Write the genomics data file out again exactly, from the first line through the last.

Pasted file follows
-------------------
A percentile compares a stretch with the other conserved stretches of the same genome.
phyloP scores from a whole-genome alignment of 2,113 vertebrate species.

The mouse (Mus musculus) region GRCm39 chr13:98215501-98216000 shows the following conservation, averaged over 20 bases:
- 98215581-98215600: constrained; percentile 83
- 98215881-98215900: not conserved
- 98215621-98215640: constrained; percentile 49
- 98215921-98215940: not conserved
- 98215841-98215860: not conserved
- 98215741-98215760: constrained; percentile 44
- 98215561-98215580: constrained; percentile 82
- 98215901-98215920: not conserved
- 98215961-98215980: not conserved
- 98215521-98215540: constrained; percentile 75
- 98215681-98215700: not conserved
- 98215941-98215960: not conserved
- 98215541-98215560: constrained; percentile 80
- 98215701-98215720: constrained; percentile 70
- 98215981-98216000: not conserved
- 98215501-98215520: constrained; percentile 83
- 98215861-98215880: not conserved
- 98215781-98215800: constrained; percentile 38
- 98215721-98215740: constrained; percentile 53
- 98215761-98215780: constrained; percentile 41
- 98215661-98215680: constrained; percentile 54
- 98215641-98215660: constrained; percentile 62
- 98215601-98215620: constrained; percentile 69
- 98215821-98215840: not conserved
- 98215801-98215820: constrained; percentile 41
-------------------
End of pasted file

A percentile compares a stretch with the other conserved stretches of the same genome.
phyloP scores from a whole-genome alignment of 2,113 vertebrate species.

The mouse (Mus musculus) region GRCm39 chr13:98215501-98216000 shows the following conservation, averaged over 20 bases:
- 98215581-98215600: constrained; percentile 83
- 98215881-98215900: not conserved
- 98215621-98215640: constrained; percentile 49
- 98215921-98215940: not conserved
- 98215841-98215860: not conserved
- 98215741-98215760: constrained; percentile 44
- 98215561-98215580: constrained; percentile 82
- 98215901-98215920: not conserved
- 98215961-98215980: not conserved
- 98215521-98215540: constrained; percentile 75
- 98215681-98215700: not conserved
- 98215941-98215960: not conserved
- 98215541-98215560: constrained; percentile 80
- 98215701-98215720: constrained; percentile 70
- 98215981-98216000: not conserved
- 98215501-98215520: constrained; percentile 83
- 98215861-98215880: not conserved
- 98215781-98215800: constrained; percentile 38
- 98215721-98215740: constrained; percentile 53
- 98215761-98215780: constrained; percentile 41
- 98215661-98215680: constrained; percentile 54
- 98215641-98215660: constrained; percentile 62
- 98215601-98215620: constrained; percentile 69
- 98215821-98215840: not conserved
- 98215801-98215820: constrained; percentile 41